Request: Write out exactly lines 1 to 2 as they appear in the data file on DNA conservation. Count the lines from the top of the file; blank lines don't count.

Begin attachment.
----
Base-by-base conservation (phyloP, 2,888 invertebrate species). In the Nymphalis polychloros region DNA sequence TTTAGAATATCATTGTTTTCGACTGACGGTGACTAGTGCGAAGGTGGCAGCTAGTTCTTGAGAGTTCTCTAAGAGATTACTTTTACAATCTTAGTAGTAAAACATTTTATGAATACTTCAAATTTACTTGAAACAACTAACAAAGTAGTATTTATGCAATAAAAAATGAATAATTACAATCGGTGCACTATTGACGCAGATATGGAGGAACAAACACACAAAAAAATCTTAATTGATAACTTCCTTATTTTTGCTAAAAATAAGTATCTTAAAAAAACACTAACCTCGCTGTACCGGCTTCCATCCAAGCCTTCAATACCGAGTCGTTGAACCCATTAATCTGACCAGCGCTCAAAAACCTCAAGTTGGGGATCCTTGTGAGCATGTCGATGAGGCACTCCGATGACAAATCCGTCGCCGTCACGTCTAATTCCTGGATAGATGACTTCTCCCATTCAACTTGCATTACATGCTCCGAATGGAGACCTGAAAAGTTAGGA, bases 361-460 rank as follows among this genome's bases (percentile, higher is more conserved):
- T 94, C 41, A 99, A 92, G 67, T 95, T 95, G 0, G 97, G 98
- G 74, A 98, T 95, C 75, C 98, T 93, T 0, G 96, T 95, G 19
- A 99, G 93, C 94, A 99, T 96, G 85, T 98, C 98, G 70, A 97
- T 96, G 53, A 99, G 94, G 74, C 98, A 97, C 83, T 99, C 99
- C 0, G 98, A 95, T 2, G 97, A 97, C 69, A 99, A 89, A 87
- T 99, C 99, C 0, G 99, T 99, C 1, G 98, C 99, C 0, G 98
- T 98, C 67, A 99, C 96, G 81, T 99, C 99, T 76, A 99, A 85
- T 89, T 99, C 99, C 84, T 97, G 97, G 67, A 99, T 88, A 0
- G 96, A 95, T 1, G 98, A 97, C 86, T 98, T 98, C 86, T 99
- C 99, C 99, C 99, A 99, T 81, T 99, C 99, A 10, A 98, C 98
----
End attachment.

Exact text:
Base-by-base conservation (phyloP, 2,888 invertebrate species). In the Nymphalis polychloros region DNA sequence TTTAGAATATCATTGTTTTCGACTGACGGTGACTAGTGCGAAGGTGGCAGCTAGTTCTTGAGAGTTCTCTAAGAGATTACTTTTACAATCTTAGTAGTAAAACATTTTATGAATACTTCAAATTTACTTGAAACAACTAACAAAGTAGTATTTATGCAATAAAAAATGAATAATTACAATCGGTGCACTATTGACGCAGATATGGAGGAACAAACACACAAAAAAATCTTAATTGATAACTTCCTTATTTTTGCTAAAAATAAGTATCTTAAAAAAACACTAACCTCGCTGTACCGGCTTCCATCCAAGCCTTCAATACCGAGTCGTTGAACCCATTAATCTGACCAGCGCTCAAAAACCTCAAGTTGGGGATCCTTGTGAGCATGTCGATGAGGCACTCCGATGACAAATCCGTCGCCGTCACGTCTAATTCCTGGATAGATGACTTCTCCCATTCAACTTGCATTACATGCTCCGAATGGAGACCTGAAAAGTTAGGA, bases 361-460 rank as follows among this genome's bases (percentile, higher is more conserved):
- T 94, C 41, A 99, A 92, G 67, T 95, T 95, G 0, G 97, G 98